I have lost count of the number of times I’ve been asked about this plaque, found on a modest little plinth in the small garden on the corner of Burney Street and Royal Hill.
So I finally decided to find out. Jayne, Dave, Alan, OldCodger and anyone else who ever asked this and I promised to look it up (one day) this is for you.
Doug was the son of Bill Mullins, one of the ‘old school’ of dairymen. He had started out in Hampshire but moved up to Greenwich in 1926. His dairy was on the spot that the garden now occupies, and he and his red and white handcart was a familiar sight around Greenwich streets for fifty four years.
Bill was joined by his son Doug, who eventually took over the business. Although he finally caved in to modern technology and got himself one of those little electric milk floats that were all the rage, it remained red and white and he remained true to the old dairy traditions.
Bill collapsed outside his shop in 1980, and died shortly afterwards. Greenwich went into mourning. At his funeral the streets were lined with customers, neighbours and friends, little knowing that just eleven years later his son ‘Dougie’ would be found outside the shop after collapsing himself, finally passing away in Greenwich District Hospital on November 29, 1991 at the age of just 59. His funeral was every bit as well-attended as his father’s. The Mercury even carried a photo of a milk bottle-shaped wreath.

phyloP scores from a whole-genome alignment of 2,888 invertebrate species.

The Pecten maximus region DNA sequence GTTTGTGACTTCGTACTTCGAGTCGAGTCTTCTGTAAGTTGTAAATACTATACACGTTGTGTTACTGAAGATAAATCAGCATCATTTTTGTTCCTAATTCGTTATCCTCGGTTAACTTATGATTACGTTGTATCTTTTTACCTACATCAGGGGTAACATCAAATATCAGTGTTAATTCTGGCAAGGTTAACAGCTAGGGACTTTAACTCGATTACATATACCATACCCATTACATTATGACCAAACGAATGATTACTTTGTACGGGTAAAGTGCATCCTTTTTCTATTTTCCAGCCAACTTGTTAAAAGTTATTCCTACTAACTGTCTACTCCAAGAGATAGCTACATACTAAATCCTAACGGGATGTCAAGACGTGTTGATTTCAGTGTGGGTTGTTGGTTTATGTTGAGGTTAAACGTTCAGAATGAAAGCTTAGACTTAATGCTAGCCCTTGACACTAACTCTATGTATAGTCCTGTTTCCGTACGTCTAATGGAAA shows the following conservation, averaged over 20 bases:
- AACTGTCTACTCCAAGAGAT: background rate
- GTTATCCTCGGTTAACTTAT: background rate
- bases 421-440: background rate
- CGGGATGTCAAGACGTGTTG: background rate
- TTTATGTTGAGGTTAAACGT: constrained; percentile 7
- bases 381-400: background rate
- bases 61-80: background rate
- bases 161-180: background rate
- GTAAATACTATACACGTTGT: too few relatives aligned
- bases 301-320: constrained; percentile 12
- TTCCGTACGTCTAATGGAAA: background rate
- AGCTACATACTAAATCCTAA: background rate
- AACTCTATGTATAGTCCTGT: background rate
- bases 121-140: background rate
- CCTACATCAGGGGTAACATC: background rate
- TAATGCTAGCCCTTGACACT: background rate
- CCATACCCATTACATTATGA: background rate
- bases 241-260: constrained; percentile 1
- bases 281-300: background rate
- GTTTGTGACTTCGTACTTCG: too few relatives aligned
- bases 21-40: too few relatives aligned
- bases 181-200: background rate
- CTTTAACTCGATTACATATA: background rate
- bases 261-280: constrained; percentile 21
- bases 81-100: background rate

Doug, it seems, was the last of London’s ‘true dairymen,’ and it’s clear he was much missed. His widow, Ellen, told the Mercury at the time “People have so many memories,” going on to talk about life-long customers who remembered Dougie as a boy, up to his elbows in suds, washing milk bottles, or his getting his first delivery cart aged around 14.
All this makes it even sadder that now this is one of my most frequently-asked of all frequently asked questions. It’s only twenty years this year since Greenwich lost one of its true characters, but Doug Mullins is getting lost. I believe that this post is all there is on the internet about a man that was so loved his friends gave him a memorial plaque and even this paltry bit of information is incomplete and took some hefty tracking down.
I’d love to add to this post. Does anyone out there remember Doug? Anyone got a photo of the old dairy? Or even him?
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